These are somewhat quieter afternoons than those spent in recent months.

Before on the blog it was all so immediate, straightforward and sincere. I was opening this editor. I ticked emotions, days and memories as if I were racing on a descent. Very quickly I jumped off without fear that there was a cliff at the end of the road, a small stick capable of making me fall or a carelessness that would have thrown me face down on the asphalt. I was sure. So sure that the race was starting and at the end there was always a beautiful view. Once the snow, a stormy sea. The other still a flower garden and so on with a huge change of scripts all incredibly colorful, fragrant and varied. To take your breath away.

Now I’m no longer racing downhill but armored in a car. I constantly make sure I press the brake. I keep my seat belt tight and I am proud to have the double airbag. To look out the window carefully imagining sudden sleepers and consequently unexpected surprises. The handbrake is always in sight and a small map on the seat with a marked route but with the uncontrollable desire to steer and not follow it.

And it is precisely this desire that makes me understand that I can heal. That I can go back to running down the slope and stop getting into tanks for fear of getting hurt. I have always driven as in the descent (but I have always worn the belts) and never as well as in this metaphor. I’ve always been safe in the car. A bit reckless and arrogant but more in the twenty years, come on. A little bit of all of the rest. So who is this that controls the crossbeams and tries to read the maps instead of following the invincible sense of direction? Who is this that doesn’t imagine at the end of the road an incredible cliff at Thelma & Louise where you can accelerate hard and laugh out loud on the flying clouds? Always me. But she is a me that I don’t particularly like.

But I like the fact that you continue to choose simple and good sweets and that now I can even taste them. Incredible, isn’t it? Today I want to talk to you – as well as about cars and cliffs – about this delicious four-quarter with caramelized apples. I think it’s a Donna Hay recipe but I’m not sure. I marked it on the notes of the iPhone but stupidly I did not write the author, sorry. Visually, however, I remember the photo and I would swear it was by Donna Hay. It looks like a kind of tarte tatin because the apples stay at the bottom just like they do in the tatin. But not evenly despite being meticulously cut. And so it’s a bit wrong. Imperfect in her majestic beauty.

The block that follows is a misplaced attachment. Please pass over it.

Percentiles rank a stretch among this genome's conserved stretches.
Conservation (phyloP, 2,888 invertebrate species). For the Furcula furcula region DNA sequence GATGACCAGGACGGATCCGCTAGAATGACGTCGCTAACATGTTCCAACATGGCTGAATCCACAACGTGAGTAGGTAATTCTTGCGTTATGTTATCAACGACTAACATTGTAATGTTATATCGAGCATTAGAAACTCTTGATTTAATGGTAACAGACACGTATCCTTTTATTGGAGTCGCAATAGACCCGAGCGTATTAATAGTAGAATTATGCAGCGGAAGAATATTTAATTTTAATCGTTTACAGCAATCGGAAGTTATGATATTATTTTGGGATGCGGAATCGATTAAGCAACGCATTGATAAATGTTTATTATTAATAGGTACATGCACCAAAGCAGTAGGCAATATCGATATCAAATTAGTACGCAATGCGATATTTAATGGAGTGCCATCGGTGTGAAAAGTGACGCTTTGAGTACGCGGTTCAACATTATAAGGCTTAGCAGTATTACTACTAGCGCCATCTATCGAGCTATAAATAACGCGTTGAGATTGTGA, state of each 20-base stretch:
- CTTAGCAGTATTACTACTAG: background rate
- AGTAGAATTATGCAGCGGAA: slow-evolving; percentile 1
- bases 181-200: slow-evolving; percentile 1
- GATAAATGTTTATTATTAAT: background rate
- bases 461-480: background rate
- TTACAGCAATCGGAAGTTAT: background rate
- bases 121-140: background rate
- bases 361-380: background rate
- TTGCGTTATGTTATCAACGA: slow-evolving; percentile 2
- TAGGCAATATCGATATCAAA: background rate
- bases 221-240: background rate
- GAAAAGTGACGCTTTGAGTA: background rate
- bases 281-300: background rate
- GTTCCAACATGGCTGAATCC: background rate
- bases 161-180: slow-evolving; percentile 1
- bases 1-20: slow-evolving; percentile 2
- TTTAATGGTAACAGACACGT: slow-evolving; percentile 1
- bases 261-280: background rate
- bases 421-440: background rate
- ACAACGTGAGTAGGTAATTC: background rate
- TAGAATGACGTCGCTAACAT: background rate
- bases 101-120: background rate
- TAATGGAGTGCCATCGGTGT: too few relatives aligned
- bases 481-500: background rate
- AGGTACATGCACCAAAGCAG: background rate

And I like flawed and crooked cakes. Because one day they straighten up. Others don’t. A bit like us. What does this four quarters teach me today? That the essence is always the really important thing. And that some changes happen just to remind us.
For 4-6 people

The four quarters:

250 grams of sugar
250 grams of soft butter at room temperature
250 grams of flour
4 eggs
vanilla or cinnamon (as you prefer)
For the caramelized apples:

3 apples (around 250-300 grams no more)
One lemon
150 grams of sugar
30 grams of butter
Clean the apples thoroughly and peel them. Cut them into cubes as regular as possible. Sprinkle with lemon juice. Melt the butter in a saucepan over very low heat. Put the apples and turn up the heat, letting them cook for five minutes. Separately, make the caramel with the sugar (150 grams) and a little water. When it is still light and not completely caramelized, or when it reaches a boil (shortly after), pour it over the apples with the butter. Turn well and set aside.

Now work the butter and sugar together and then add the eggs one by one. Beat well and make sure that each egg is blended before adding the other. Now add the sifted flour and pour into the greased and floured mold. Only when you have poured the mixture sink the apple cubes into it and cook at 180 already hot for at least 45 minutes. It will look like a kind of Tarte Tatin and the base will be very soft. I advise you to sink the apple cubes well.

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